in which to hold their services.
Tire brolco out in the company"
blacksmith shop at Port Miobrara.
wliieh did :5" worth f ilamage.
Tlie Hurllwrt it Leftwiteh circus is
week, and Kushvillc won the hose
team race.
Kleven children with their families
attended the silver wedding anniversa
ry of Hon. and Mrs. A. Zimmerer al
Nebraska City.
I The twenty-third anmmt Meeting 'of
the Loup and IJ!kln Unptist assoia
I tion will be lieltt in Norfolk on Sept. -'S,
; '.'!, .in and Oci. 1.
1 Tlie Sons of Veterans of Papillion
1 will give a grand ball during the county
fair for the purpose, of raising money
to buy paraphernalia,
i Mrs. llo-anna I'.radt, one of the early
, pioneers of Gage countv, died last
J week of ailments incidental to old age.
She was in her 01 h year.
(.eorge Wtiltiek. a boy of 12 years,
who works in Swift's packing house at
South Omaha, had his hand caught in
the machinery and crushed to the wrist.
Sheep raisers of Sioux county who
shipped their wool in the spring are
still waiting for return, the commis
sion men being unable to sell at any
M. E. O'Brien, sunerintendent of the
tish hatcheries at South Rend.
.. ... . . ,,. ,
expects to have the finest fish exhibit !
, at the state fair that has ever yet been j
, Tho fifth convention of the Christian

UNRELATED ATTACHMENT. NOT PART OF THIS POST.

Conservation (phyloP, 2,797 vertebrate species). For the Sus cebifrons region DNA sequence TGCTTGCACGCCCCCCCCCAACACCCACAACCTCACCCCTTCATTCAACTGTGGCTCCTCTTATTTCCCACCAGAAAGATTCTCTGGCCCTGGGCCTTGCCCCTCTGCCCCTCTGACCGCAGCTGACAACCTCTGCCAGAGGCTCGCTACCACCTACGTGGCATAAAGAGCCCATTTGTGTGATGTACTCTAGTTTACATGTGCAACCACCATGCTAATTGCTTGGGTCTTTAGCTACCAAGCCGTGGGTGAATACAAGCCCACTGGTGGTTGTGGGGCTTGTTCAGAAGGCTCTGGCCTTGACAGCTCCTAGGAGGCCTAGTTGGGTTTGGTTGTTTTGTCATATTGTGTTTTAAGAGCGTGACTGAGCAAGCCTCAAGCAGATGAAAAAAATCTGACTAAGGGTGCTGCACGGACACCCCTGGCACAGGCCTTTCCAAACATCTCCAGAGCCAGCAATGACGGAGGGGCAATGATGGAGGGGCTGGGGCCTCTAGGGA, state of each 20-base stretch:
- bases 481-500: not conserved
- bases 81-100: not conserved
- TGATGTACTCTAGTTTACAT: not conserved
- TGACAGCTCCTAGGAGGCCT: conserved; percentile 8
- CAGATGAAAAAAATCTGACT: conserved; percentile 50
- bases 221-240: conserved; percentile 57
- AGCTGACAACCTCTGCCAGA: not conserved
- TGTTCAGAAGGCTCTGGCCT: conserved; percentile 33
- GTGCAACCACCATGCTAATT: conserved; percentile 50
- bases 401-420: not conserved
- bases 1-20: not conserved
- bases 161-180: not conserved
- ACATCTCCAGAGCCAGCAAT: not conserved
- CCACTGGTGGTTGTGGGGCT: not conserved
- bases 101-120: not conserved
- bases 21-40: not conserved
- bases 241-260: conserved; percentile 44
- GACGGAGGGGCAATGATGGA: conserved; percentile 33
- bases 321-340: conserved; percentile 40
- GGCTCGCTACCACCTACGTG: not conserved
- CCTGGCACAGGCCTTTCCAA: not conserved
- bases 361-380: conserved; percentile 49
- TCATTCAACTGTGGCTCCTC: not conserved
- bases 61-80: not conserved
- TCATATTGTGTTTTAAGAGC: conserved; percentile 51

, Edeavor societies of Cass county was
held at Avoca and there was a large at
tendance from all the towns in the
The ltoston store at
I was closed the other day
but will likely be opened
Ccdai Uapids
by creditors,
again as the
sv-.rfrs arc greullv
in excess of the Im-
f oililies.
v nue younir Hansom
I.iehtv was
plowing near tails t lty some unknown
hunter discharged a shotgun and landed
the shot in the
boy's back. His inju-
ries are severe.
The democrats of Hitchcock county
have had no organization for four
years, but now they propose to get into
shape and a mass convention has been
called to arrange for consolidating the
Says the Lyons Miroor: II. L. Twi
ford of the reservation brought to town
on Saturday a sample of winter wheat
v.. ...., ..,, ,...o..,y, Muicn nwcncu at i
if inc - i : ...i. :..i. r i i . x .
tne rate of
sixtv-cicht nounds to thi
A bad boy at Albion went along the
street in the darkness of night and cut
all the awning ropes within his reach,
i and the authorities are now trvinir to
! locate tlie miscreant and bring'him to t
.loseph Vankirk, one of the promi-
nent farmers on Davis Creek, who was
hunting while on his way home from
North Loup, was accidentally shot and ;
instantly killed while putting his gun ,
in his vehicle.
A thief stole a horse belonging to
Ernest Smith southeast of I'rcmont and
brought it to town and offered if for
sale to several parties. The hosrc broke
loose and returned to his master, but
the thief was caught. i
At the reunion at Urand Island the I
various camps of the sons of veterans
entered a competition prize drill which
resulted as follows: First prize. Man
dcrson camp. Central City; second Corp
Kiel camp. Lincoln; third. Gibbon
camp, Gibbon.